The larger issue, of course is that we must use the resources of the planet in learning how to make wise choices about how we use the resources of the planet. Some people are already asking, “Will we do it in time?” or “Are we already too late?” Personally, I don’t think we are too late. Yes, the earth is changing. There’s no question about that, nor has there been for some time. Yes, humans are having an effect on global environmental systems. There’s no question about that either. But set against that is the rising level of awareness and willingness among people to make efforts to change the way they interact with each other and the planet. One of these ways is making a choice to reduce one’s ‘footprint’. In the 1980s words like ‘carbon offset program’ were never strung together in the same sentence. We as a species have remarkable capabilities to adapt, to invent and to create. I was talking with a woman in the hardware store last week who told me that she’s switching all of her lighbulbs to CFLs. It’s an admirable step for her and her family. I still remember, 14 years ago, someone in the southern US asked me, “Is it true they have something in Canada called recycling?” Around that same time I remember reading about a particular family of four, living in a major Canadian city who, in one year, threw out 2 bags of garbage. A decade or so ago there was an ad campaign by one of the oil companies that basically encouraged people to drive, even a block to the store. Nowadays such an ad would be professional suicide. Today we have tax writeoffs and other incentives to encourage people to walk, ride or take public transit. Instead of ‘Bike to Work Week‘ perhaps we should have a “Drive to Work Week’, assuring that what we see now as alternatives become the mainstream.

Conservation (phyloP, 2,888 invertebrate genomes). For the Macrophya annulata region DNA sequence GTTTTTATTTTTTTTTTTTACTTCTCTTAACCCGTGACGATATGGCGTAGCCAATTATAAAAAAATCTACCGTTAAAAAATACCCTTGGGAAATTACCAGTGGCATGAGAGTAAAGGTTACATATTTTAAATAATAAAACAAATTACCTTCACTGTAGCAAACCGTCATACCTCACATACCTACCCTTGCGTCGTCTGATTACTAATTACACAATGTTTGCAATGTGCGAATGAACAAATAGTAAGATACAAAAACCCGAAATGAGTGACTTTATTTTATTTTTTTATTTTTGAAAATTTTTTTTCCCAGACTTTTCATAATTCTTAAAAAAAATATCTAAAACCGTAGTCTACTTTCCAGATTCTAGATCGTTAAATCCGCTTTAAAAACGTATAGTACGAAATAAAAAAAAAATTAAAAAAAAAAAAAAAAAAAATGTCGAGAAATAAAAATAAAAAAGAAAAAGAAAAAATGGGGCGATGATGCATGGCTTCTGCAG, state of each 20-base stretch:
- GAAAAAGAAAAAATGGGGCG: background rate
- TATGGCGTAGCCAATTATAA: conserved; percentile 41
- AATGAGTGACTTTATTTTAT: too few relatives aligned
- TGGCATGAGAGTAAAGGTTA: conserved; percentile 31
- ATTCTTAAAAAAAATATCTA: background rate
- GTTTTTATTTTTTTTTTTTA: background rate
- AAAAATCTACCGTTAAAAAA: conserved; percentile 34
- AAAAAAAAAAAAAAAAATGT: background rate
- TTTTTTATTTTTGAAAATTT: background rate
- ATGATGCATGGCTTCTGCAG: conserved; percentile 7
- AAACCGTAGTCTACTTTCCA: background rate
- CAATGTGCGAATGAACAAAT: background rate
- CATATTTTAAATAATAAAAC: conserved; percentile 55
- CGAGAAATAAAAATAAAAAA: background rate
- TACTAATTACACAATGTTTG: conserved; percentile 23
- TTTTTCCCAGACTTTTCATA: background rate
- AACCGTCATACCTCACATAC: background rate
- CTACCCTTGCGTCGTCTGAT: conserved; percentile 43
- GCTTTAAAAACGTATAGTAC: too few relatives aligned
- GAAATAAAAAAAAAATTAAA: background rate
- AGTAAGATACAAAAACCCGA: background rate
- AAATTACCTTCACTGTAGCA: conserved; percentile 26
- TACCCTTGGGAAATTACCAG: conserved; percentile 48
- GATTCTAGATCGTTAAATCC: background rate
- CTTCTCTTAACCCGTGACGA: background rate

I’ve been involved with the environmental movement myself for about 35 years, personally and later professionally as well. I didn’t participate in the first Earth Day celebration; I didn’t hear about it until April 22, 1970 had passed. But in those 35 years I have seen and continue to see amazing new breakthroughs in technology and shifts in public awareness and the common paradigms with which we live our lives. And that, to me is something important to remember. We’re all pushing ourselves and each other to ‘do’ more: to cut back more, to change our diets more, to purchase less, to… there are probably a million different ways to change how we engage the planet. But in the midst of all of this we should take a second to stop and look around us at what we HAVE accomplished. In the past few years we’ve made some amazing strides. Is there more to do? Yes, definitely. And creating a sustainable future for ourselves, our children and our children’s children will take more new Ways than we have so far put forth. But we also need to acknowledge how far we have come. Honouring our accomplishments will not detract from our future. And remember (as I saw recently): Think globally, act hopefully.